Investors view ghost towns like Kangbashi as an example of the sort of excesses that could pull hard on the reins of the country's growth.
On Thursday, a policeman shooed a Reuters cameraman away from the Wenming ("Culture") property development right near government buildings in Kangbashi, as workers bearing shovels walked in to demand their last payment before heading home.
"Kangbashi is a sensitive place now," he said.
China cut its required reserve ratio (RRR.L) for banks this week, thereby freeing up more cash for lending. Many interpreted that as a sign that China had swung towards easing, although it remains unwilling to cut interest rates.
"The RRR cut is not a timely enough rain to water the developers' drying cash flows. But it signals a policy change and could help boost market confidence," said Zhang Yue, research head of Home Link, a Chinese real estate consultancy.
Many analysts expect Beijing to keep property tightening steps in place, including curbing bank lending to developers. Worried about inflation and a speculative bubble, officials remain wary of relaxing policy.
But local governments may not be able to wait. As developers cut prices, they will see a drop in demand for land sales, which bulk up their budgets. Falling revenues will give them incentive to quietly loosen restrictions on property -- such as rules limiting the number of homes families can buy -- in their areas.
"China's severe tightening measures have already reined in property speculation. They have also hurt healthy demand for first homes and second homes for better living conditions," said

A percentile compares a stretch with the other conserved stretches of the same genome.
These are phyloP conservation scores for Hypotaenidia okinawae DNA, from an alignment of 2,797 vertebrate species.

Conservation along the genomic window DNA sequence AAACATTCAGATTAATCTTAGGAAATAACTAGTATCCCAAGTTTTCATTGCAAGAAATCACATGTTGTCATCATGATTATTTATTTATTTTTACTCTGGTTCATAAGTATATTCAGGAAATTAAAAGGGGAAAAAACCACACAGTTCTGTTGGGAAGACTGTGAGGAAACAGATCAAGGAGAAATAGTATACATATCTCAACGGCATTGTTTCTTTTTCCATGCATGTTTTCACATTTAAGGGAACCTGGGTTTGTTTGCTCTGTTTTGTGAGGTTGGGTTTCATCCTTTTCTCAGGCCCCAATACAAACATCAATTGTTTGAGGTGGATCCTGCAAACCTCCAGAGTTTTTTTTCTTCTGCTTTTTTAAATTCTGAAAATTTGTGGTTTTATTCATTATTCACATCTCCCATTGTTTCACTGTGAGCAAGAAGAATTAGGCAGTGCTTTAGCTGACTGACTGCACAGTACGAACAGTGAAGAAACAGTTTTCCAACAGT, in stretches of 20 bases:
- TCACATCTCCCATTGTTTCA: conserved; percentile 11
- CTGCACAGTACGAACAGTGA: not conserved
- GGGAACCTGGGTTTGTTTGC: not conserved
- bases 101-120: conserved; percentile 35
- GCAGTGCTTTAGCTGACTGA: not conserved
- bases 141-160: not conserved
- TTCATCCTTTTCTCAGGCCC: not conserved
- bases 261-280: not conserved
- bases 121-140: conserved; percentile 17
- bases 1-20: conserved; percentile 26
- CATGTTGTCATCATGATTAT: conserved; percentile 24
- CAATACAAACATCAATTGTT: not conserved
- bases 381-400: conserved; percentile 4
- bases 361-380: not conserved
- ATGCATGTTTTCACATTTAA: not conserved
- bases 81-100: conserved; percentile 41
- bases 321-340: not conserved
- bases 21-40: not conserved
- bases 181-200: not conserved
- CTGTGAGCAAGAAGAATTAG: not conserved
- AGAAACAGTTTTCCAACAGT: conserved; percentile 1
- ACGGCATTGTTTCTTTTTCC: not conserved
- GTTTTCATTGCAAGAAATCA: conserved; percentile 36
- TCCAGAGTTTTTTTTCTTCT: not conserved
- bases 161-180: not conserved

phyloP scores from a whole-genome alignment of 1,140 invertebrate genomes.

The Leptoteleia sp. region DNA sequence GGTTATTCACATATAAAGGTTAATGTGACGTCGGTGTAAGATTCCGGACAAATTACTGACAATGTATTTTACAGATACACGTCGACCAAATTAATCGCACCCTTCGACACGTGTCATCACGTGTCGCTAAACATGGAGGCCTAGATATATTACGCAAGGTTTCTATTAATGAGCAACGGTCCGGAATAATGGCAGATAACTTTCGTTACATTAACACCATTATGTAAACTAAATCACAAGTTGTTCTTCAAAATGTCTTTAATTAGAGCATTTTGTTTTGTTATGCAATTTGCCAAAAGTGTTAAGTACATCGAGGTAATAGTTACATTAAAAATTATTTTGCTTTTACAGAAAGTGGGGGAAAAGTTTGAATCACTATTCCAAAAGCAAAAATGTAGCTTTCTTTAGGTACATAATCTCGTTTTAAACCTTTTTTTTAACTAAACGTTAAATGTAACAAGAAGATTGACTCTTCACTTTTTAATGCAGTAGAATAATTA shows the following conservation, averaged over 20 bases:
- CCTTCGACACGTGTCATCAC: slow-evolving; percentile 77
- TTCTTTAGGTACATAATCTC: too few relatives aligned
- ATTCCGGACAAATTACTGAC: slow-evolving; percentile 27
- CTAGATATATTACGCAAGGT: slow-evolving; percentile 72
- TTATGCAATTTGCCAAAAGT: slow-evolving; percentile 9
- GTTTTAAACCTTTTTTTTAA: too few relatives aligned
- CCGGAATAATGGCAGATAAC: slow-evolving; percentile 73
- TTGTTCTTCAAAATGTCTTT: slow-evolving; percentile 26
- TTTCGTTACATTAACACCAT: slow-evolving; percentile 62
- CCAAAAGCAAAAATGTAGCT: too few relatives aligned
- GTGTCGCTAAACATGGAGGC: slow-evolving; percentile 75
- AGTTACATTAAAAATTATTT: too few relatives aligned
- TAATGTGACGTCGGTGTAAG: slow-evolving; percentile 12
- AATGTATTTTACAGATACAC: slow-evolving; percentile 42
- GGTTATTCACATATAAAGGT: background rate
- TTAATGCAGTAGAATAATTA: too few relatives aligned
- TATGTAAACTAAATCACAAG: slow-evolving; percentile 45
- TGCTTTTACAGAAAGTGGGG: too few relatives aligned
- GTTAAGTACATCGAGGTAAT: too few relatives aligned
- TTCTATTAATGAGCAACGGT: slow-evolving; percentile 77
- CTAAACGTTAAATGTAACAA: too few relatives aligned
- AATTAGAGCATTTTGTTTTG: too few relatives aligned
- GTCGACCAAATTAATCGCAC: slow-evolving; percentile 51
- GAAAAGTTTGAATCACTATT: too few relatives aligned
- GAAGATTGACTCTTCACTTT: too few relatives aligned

Jiao Qing, president of Beijing Zhongkun Investment Group, a Chinese developer.
"Just like driving, once you have braked hard and brought the car to a sudden standstill, it takes a while to restart the engine."
Governments in Beijing, Wuhan, and Hangzhou -- all places with more natural demand than Ordos -- have issued policies to help the housing sector in the past two weeks.
In Ordos, the government announced a bailout fund of between 7.5 billion and 10 billion yuan to support its beleaguered developers.
Still, that may not be enough. A commercial real estate agent, who only gave his surname Li, said that despite the government actions he was planning to return to his native Guangdong Province after six unsuccessful months in Kangbashi.
"There isn't much commercial real estate here. You need private businesses for that, and here it's all government money."
If Beijing can manage to orchestrate an orderly pull back in prices, policymakers need look no further than Dongsheng as an example of the future of the property market.
Typical of Chinese provincial cities, many of its 600,000 residents live in trim, low brick buildings that are dark, cramped and indifferently heated.
Their demand for better housing is likely to sustain China's housing market for decades to come, as long as a hard landing doesn't wreck the economy. But in Dongsheng, the restaurants are already noticing that customers are drifting away.
"The decade of explosive growth in China's real estate industry has gone. Developers must think about a shift in their strategies now and aim for the long term," said Jiao, of Zhongkun Investment.
"China can undertake a home price cut of up to 30 percent. But I'm not sure about what will happen beyond that."
(Additional reporting by Jimmy Guan and Xiaoyi Shao in BEIJING and Royston Chan in Shanghai; Editing by Don Durfee and Neil Fullick)